You can select HostPath, ConfigMap, Secret, or EmptyDir from the PV Type drop-down list. Then, set Mount Source and Container Path to mount the volume to the container. For more information, see Volumes.

    Add PVC

    You can mount persistent volumes (PVs) by using persistent volume claims (PVCs). You must create a PVC before you can select the PVC to mount a PV. For more information, see Create a PVC.
    In this example, a PVC named disk-ssd is mounted to the /tmp path of the container. Configure a volume
  7. Optional:In the Log section, you can specify logging configurations and add custom tags to the collected log.
    Notice Make sure that the Log Service agent is installed in the cluster.
    Parameter Description

    Collection Configuration

    Logstore: Create a Logstore in Log Service to store log data.

    Log Path in Container: Specify stdout or a container path to collect log data.
    • Collect stdout files: If you specify stdout, the stdout files are collected.
    • Collect log from a path: If you specify a path of the container, log is collected from the specified path. In this example, /var/log/nginx is specified as the path. Wildcard characters can be used in the path.

    Custom Tag

    You can also add custom tags. The tags are added to the log of the container when the log is collected. Custom tags make it easy to perform statistical analytics and filtering on log data.

  8. Click Next.
    Proceed to the Advanced wizard page.

Step 3: Configure advanced settings

On the Advanced wizard page, configure the following settings: access control, scaling, scheduling, annotations, and labels.

  1. In the Access Control section, you can configure access control settings for exposing backend pods.
    Note

    You can configure the following access control settings based on your business requirements:

    • Internal applications: For applications that provide services within the cluster, you can create a ClusterIP or NodePort Service to enable internal communication.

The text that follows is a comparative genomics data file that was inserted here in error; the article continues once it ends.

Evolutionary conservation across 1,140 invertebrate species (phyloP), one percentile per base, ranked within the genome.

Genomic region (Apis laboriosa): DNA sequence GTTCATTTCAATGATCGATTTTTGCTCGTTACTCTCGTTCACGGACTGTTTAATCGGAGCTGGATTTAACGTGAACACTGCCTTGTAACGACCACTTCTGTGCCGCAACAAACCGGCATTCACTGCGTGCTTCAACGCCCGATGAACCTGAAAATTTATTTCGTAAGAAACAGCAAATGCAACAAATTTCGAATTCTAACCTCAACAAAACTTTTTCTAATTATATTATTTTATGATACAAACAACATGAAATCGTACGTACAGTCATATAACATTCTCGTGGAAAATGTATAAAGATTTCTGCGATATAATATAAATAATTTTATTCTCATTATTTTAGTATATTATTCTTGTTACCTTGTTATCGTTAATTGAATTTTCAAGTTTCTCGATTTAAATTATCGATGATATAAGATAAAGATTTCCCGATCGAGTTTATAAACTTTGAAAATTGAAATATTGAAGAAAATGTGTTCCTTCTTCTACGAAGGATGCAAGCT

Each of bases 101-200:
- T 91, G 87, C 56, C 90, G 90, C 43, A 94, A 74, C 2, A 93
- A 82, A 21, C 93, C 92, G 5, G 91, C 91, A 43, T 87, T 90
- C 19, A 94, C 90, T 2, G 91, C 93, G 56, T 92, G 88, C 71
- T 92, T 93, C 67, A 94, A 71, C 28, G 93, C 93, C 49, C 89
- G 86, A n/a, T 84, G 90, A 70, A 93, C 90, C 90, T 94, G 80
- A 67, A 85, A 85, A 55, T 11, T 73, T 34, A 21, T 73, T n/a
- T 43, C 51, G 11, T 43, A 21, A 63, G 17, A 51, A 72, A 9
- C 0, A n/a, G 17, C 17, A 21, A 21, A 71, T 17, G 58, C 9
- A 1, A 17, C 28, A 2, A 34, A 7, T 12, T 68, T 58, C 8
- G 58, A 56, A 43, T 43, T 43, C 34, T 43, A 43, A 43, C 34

• External applications: For applications that are exposed to the Internet, you can configure access control by using one of the following methods:
      • Create a LoadBalancer Service. When you create a Service, set Type to Server Load Balancer. You can select or create a Server Load Balancer (SLB) instance for the Service and use the Service to expose your application to the Internet.
      • Create an Ingress and use it to expose your application to the Internet. For more information, see Ingress.

    You can specify how backend pods are exposed. In this example, a ClusterIP Service and an Ingress are created to expose the NGINX application to the Internet.

    • To create a Service, click Create on the right side of Services. In the Create Service dialog box, set the parameters.
      Parameter Description

      Name

      The name of the Service.

      In this example, nginx-svc is used.

      Type

      The type of Service. This parameter determines how the Service is accessed.
      • Cluster IP: The ClusterIP type Service. This type of Service exposes the Service by using an internal IP address of the cluster. If you select this type, the Service is accessible only within the cluster. This is the default type.
        Note The Headless Service check box is available only when you set Type to Cluster IP.
      • Node Port: The NodePort type Service. This type of Service is accessed by using the IP address and a static port of each node. A NodePort Service can be used to route requests to a ClusterIP Service. The ClusterIP Service is automatically created by the system. You can access a NodePort Service from outside the cluster by sending requests to <NodeIP>:<NodePort>.
      • Server Load Balancer: The LoadBalancer type Service. This type of Service exposes the Service by using an SLB instance. If you select this type, you can enable internal or external access to the Service. SLB instances can be used to route requests to NodePort and ClusterIP Services.
        • Create SLB Instance: You can click Modify to change the specification of the SLB instance.
        • Use Existing SLB Instance: You can select an existing SLB instance.